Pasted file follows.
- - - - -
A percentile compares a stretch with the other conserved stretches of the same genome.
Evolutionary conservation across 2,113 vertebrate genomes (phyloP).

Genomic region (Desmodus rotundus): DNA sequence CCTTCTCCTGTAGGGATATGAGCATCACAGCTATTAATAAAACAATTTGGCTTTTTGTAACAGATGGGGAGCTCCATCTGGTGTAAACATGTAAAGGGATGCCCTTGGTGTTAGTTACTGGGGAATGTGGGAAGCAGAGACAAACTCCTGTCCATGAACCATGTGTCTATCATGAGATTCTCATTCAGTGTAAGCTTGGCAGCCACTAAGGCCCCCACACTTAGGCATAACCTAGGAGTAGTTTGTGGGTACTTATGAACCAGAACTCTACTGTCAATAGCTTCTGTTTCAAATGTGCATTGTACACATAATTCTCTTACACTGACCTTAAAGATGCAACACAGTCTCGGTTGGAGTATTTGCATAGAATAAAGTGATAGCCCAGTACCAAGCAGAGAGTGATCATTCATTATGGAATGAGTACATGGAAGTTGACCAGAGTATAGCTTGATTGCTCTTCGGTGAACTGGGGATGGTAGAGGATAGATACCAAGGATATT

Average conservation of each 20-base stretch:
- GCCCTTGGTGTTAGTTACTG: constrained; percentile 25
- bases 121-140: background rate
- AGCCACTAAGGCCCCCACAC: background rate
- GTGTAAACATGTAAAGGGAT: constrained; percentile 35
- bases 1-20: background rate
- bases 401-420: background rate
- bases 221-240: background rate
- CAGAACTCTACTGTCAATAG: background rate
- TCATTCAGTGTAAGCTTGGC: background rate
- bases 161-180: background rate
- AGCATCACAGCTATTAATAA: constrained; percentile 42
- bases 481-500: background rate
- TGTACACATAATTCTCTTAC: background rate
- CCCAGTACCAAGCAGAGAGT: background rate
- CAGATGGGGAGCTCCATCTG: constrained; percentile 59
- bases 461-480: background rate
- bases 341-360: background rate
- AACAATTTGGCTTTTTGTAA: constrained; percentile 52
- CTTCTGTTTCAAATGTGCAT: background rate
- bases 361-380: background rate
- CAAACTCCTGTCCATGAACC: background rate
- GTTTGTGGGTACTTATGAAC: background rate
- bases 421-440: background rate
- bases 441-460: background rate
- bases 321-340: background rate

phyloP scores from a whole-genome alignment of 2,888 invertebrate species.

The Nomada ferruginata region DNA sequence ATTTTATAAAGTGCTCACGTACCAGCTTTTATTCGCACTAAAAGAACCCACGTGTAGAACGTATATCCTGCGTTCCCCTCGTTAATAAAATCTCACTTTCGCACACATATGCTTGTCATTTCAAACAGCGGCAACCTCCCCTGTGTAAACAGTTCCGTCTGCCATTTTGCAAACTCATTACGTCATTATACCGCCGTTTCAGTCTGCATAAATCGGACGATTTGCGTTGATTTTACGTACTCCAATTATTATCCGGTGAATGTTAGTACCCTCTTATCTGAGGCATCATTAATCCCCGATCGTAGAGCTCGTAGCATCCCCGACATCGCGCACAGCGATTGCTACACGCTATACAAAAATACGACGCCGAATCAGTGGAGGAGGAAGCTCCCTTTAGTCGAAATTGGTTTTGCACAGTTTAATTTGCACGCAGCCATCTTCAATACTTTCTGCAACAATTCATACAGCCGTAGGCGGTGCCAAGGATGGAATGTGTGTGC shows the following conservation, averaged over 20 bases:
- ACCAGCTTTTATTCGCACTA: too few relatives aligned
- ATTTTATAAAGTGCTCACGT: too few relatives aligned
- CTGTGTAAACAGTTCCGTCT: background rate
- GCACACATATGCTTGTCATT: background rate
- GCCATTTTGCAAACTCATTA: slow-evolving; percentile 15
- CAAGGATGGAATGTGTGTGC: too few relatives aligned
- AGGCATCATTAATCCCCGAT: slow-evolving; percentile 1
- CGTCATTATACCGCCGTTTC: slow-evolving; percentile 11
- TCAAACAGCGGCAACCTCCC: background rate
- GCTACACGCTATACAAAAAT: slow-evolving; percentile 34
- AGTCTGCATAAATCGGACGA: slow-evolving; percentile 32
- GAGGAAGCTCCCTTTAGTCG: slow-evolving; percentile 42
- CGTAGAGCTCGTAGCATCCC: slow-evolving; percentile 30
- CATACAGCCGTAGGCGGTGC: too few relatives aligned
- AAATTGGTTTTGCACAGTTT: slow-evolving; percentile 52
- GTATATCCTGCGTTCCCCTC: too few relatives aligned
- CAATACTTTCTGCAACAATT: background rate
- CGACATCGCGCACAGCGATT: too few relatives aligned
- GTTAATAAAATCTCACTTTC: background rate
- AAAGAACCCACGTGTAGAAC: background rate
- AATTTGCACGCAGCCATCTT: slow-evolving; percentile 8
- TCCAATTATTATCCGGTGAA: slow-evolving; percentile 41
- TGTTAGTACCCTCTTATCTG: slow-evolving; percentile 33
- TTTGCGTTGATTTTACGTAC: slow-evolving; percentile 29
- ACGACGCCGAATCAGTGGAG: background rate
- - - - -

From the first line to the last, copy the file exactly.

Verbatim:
A percentile compares a stretch with the other conserved stretches of the same genome.
Evolutionary conservation across 2,113 vertebrate genomes (phyloP).

Genomic region (Desmodus rotundus): DNA sequence CCTTCTCCTGTAGGGATATGAGCATCACAGCTATTAATAAAACAATTTGGCTTTTTGTAACAGATGGGGAGCTCCATCTGGTGTAAACATGTAAAGGGATGCCCTTGGTGTTAGTTACTGGGGAATGTGGGAAGCAGAGACAAACTCCTGTCCATGAACCATGTGTCTATCATGAGATTCTCATTCAGTGTAAGCTTGGCAGCCACTAAGGCCCCCACACTTAGGCATAACCTAGGAGTAGTTTGTGGGTACTTATGAACCAGAACTCTACTGTCAATAGCTTCTGTTTCAAATGTGCATTGTACACATAATTCTCTTACACTGACCTTAAAGATGCAACACAGTCTCGGTTGGAGTATTTGCATAGAATAAAGTGATAGCCCAGTACCAAGCAGAGAGTGATCATTCATTATGGAATGAGTACATGGAAGTTGACCAGAGTATAGCTTGATTGCTCTTCGGTGAACTGGGGATGGTAGAGGATAGATACCAAGGATATT

Average conservation of each 20-base stretch:
- GCCCTTGGTGTTAGTTACTG: constrained; percentile 25
- bases 121-140: background rate
- AGCCACTAAGGCCCCCACAC: background rate
- GTGTAAACATGTAAAGGGAT: constrained; percentile 35
- bases 1-20: background rate
- bases 401-420: background rate
- bases 221-240: background rate
- CAGAACTCTACTGTCAATAG: background rate
- TCATTCAGTGTAAGCTTGGC: background rate
- bases 161-180: background rate
- AGCATCACAGCTATTAATAA: constrained; percentile 42
- bases 481-500: background rate
- TGTACACATAATTCTCTTAC: background rate
- CCCAGTACCAAGCAGAGAGT: background rate
- CAGATGGGGAGCTCCATCTG: constrained; percentile 59
- bases 461-480: background rate
- bases 341-360: background rate
- AACAATTTGGCTTTTTGTAA: constrained; percentile 52
- CTTCTGTTTCAAATGTGCAT: background rate
- bases 361-380: background rate
- CAAACTCCTGTCCATGAACC: background rate
- GTTTGTGGGTACTTATGAAC: background rate
- bases 421-440: background rate
- bases 441-460: background rate
- bases 321-340: background rate

phyloP scores from a whole-genome alignment of 2,888 invertebrate species.

The Nomada ferruginata region DNA sequence ATTTTATAAAGTGCTCACGTACCAGCTTTTATTCGCACTAAAAGAACCCACGTGTAGAACGTATATCCTGCGTTCCCCTCGTTAATAAAATCTCACTTTCGCACACATATGCTTGTCATTTCAAACAGCGGCAACCTCCCCTGTGTAAACAGTTCCGTCTGCCATTTTGCAAACTCATTACGTCATTATACCGCCGTTTCAGTCTGCATAAATCGGACGATTTGCGTTGATTTTACGTACTCCAATTATTATCCGGTGAATGTTAGTACCCTCTTATCTGAGGCATCATTAATCCCCGATCGTAGAGCTCGTAGCATCCCCGACATCGCGCACAGCGATTGCTACACGCTATACAAAAATACGACGCCGAATCAGTGGAGGAGGAAGCTCCCTTTAGTCGAAATTGGTTTTGCACAGTTTAATTTGCACGCAGCCATCTTCAATACTTTCTGCAACAATTCATACAGCCGTAGGCGGTGCCAAGGATGGAATGTGTGTGC shows the following conservation, averaged over 20 bases:
- ACCAGCTTTTATTCGCACTA: too few relatives aligned
- ATTTTATAAAGTGCTCACGT: too few relatives aligned
- CTGTGTAAACAGTTCCGTCT: background rate
- GCACACATATGCTTGTCATT: background rate
- GCCATTTTGCAAACTCATTA: slow-evolving; percentile 15
- CAAGGATGGAATGTGTGTGC: too few relatives aligned
- AGGCATCATTAATCCCCGAT: slow-evolving; percentile 1
- CGTCATTATACCGCCGTTTC: slow-evolving; percentile 11
- TCAAACAGCGGCAACCTCCC: background rate
- GCTACACGCTATACAAAAAT: slow-evolving; percentile 34
- AGTCTGCATAAATCGGACGA: slow-evolving; percentile 32
- GAGGAAGCTCCCTTTAGTCG: slow-evolving; percentile 42
- CGTAGAGCTCGTAGCATCCC: slow-evolving; percentile 30
- CATACAGCCGTAGGCGGTGC: too few relatives aligned
- AAATTGGTTTTGCACAGTTT: slow-evolving; percentile 52
- GTATATCCTGCGTTCCCCTC: too few relatives aligned
- CAATACTTTCTGCAACAATT: background rate
- CGACATCGCGCACAGCGATT: too few relatives aligned
- GTTAATAAAATCTCACTTTC: background rate
- AAAGAACCCACGTGTAGAAC: background rate
- AATTTGCACGCAGCCATCTT: slow-evolving; percentile 8
- TCCAATTATTATCCGGTGAA: slow-evolving; percentile 41
- TGTTAGTACCCTCTTATCTG: slow-evolving; percentile 33
- TTTGCGTTGATTTTACGTAC: slow-evolving; percentile 29
- ACGACGCCGAATCAGTGGAG: background rate